The Bassins de Lumières Digital Art Center located in France is composed of six sections referred to as ’cubes’. At the Gustav Klimt exhibition titled ‘Gold in Motion’,[e3]  the works are projected onto the walls accompanied with music; within the ‘cube’, the spectators experience anew the images and their reflections on the water. Similarly, the XMAM (X Media Art Museum) by DasDas which opened in Turkey in 2022, aims to make accessible the experience of digital art with the use of technological advances such as AR, VR, and XR (Expanded Reality). In their exhibitions titled ‘Leonardo Da Vinci: Artificial Intelligence, The Wisdom of Light‘ and ‘Humanity and Metaverse from Cern to NASA’ in 2022, the music of Ludovico Einaudi and Mercan Dede have been included. This year at the XMAM, curated by Esra Özkan, the biographical exhibition of the Turkish singer, musician and composer Sezen Aksu, uses similar advanced technologies such as AR. In the exhibition, we are presented with the digital representation of a musician’s biography inside a physical space, allowing us to connect the artist’s former and current works on new levels.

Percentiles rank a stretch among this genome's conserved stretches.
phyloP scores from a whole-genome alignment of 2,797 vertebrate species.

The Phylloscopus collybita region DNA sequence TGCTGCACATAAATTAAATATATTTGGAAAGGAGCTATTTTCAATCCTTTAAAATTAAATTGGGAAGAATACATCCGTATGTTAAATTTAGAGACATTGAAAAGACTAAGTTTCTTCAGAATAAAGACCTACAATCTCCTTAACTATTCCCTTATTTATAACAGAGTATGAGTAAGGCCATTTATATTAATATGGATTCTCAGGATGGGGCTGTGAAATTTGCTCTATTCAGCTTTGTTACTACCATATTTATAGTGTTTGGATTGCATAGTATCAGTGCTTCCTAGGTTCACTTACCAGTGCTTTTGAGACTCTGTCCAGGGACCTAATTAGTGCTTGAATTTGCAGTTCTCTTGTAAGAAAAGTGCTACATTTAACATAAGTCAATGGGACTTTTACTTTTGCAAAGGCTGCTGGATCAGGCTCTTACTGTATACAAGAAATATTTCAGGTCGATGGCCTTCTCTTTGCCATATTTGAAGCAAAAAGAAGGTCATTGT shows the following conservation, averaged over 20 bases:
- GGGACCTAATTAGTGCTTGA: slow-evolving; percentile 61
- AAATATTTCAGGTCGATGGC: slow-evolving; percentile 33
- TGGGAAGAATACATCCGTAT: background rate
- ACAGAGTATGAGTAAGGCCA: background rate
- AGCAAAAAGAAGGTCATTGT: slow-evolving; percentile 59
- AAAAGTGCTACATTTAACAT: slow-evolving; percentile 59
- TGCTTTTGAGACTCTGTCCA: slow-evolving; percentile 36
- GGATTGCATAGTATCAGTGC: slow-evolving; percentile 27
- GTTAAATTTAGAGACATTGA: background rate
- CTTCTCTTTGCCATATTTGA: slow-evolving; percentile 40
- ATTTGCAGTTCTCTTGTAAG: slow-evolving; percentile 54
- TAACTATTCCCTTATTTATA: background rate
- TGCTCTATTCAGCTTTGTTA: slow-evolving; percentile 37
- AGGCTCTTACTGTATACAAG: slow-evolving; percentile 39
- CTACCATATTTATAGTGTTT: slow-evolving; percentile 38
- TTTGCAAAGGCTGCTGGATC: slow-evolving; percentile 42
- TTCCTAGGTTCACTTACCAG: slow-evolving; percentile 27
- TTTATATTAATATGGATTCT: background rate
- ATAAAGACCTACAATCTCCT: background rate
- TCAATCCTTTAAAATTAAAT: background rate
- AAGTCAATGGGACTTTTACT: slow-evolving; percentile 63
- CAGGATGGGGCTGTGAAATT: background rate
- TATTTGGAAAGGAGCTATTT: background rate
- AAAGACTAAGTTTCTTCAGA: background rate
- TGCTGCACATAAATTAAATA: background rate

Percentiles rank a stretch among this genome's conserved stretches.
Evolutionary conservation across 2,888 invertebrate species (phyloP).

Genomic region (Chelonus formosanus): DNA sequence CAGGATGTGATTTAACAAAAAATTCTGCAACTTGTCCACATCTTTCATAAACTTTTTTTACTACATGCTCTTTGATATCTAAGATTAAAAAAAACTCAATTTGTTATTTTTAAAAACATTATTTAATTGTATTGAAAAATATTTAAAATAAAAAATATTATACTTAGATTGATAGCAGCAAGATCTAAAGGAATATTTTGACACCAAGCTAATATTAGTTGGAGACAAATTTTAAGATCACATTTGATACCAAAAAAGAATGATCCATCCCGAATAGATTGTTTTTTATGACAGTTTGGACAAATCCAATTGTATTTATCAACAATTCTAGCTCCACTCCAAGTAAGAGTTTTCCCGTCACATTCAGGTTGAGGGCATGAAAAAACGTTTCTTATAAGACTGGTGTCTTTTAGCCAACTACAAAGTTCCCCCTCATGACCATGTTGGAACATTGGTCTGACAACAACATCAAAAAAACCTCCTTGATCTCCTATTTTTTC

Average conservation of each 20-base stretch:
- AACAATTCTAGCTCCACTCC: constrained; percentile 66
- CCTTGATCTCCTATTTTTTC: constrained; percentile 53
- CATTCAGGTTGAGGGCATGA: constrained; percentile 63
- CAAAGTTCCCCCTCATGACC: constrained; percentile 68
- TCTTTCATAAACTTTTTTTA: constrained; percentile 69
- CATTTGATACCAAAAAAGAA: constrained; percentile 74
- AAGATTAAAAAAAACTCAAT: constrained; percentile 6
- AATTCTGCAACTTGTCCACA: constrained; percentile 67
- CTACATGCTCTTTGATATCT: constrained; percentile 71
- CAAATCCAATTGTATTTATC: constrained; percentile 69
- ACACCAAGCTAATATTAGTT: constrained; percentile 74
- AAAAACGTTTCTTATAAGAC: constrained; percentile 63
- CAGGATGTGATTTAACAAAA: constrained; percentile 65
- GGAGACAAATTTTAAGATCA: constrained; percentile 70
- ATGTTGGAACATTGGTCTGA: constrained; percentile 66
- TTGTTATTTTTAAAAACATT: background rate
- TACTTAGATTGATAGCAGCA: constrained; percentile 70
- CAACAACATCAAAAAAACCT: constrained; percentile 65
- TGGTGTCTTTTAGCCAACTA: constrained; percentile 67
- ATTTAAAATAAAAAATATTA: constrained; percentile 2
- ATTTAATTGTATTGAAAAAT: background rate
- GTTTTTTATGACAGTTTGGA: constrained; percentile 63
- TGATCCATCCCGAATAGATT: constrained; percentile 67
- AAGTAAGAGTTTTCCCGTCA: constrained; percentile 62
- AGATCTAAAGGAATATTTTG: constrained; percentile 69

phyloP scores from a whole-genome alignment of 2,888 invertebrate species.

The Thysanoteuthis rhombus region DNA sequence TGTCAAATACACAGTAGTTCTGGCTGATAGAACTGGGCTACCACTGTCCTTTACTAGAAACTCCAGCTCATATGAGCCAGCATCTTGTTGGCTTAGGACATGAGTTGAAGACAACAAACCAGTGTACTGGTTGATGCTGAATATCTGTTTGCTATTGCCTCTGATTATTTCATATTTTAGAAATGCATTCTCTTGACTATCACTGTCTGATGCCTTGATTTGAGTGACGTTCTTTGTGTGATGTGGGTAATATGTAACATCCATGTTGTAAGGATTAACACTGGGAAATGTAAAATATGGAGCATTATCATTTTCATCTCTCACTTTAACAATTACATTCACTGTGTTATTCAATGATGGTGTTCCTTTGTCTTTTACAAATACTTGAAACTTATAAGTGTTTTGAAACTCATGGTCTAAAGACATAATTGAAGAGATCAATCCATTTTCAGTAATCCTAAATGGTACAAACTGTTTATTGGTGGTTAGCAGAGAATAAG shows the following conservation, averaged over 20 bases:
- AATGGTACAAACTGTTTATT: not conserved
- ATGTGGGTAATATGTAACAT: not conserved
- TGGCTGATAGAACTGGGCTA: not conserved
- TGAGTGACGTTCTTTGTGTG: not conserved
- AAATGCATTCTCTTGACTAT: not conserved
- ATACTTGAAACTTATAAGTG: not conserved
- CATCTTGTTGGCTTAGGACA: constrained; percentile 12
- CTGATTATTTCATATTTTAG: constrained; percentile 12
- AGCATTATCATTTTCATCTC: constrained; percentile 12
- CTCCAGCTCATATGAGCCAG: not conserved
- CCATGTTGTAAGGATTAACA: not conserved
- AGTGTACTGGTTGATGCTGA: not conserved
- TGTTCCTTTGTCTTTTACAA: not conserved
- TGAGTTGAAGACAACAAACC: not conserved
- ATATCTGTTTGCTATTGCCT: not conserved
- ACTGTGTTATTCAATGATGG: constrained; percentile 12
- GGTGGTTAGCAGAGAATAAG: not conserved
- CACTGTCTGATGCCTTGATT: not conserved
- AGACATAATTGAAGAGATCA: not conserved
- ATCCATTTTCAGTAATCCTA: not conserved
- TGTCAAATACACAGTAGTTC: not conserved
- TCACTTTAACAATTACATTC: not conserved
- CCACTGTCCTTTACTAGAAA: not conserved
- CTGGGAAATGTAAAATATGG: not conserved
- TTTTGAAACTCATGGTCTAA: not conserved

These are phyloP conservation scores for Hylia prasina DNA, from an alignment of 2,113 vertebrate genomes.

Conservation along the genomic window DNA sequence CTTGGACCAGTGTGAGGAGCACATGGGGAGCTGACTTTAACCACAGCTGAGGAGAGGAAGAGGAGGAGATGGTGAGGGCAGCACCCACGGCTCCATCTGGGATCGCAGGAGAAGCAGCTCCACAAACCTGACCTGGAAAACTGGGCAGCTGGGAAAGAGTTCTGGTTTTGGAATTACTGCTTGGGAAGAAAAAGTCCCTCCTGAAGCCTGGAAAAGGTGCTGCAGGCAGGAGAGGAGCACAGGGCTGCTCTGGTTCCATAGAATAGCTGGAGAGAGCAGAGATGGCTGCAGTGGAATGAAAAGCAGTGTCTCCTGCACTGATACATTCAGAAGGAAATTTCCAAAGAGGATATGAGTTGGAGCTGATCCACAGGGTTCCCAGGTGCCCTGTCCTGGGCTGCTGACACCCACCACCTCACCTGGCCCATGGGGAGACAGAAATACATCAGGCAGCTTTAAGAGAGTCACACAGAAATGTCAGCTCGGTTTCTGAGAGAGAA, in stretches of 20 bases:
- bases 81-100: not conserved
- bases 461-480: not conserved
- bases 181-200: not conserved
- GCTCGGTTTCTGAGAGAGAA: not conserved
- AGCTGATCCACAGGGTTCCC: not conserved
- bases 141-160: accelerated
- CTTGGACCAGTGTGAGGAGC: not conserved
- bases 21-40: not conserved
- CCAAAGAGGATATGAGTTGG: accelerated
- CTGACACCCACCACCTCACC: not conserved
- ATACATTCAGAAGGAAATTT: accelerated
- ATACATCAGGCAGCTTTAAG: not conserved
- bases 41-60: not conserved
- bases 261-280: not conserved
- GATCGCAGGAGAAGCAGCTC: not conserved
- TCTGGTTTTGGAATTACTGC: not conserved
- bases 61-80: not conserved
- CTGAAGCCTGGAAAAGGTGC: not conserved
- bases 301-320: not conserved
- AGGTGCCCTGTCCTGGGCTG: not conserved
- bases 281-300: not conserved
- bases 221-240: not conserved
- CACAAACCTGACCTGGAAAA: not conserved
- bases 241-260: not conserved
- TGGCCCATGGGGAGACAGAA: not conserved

The hybrid spaces that are combinations of the physical and the digital allow us to form a new spatial memory. While providing us with this new spatial memory, it also provides us with an open space for cultural communion. The connection between humans and art is redefined by the possibilities of artificial intelligence; in accordance with this, new questions and definitions rise such as the measuring of reactions to art, and the characterisation of body-space experience.

-Ali Artun, Mümkün Olmayan Müze: Müzeler Ne Gösteriyor? İstanbul, İletişim Publishing, 2017.

-Sibel Avcı Tuğal, Oluşum Süreci İçinde Dijital Sanat, İstanbul, Hayalperest Publishing, 2018.

-Şahin Taş, Sevinç Alkan Korkmaz, “Dijital Sanat-Fiziki Mekân İlişkisi Bağlamında

Dijital Sanat Müzeleri”, SDÜ ART-E Fine Arts Department Publication, December 2022, Volume:15, Number:30, p. 1449-1520.

-“Sezen Aksu – Digital Art Exhibition” X Media Art Museum, 24.02.2023.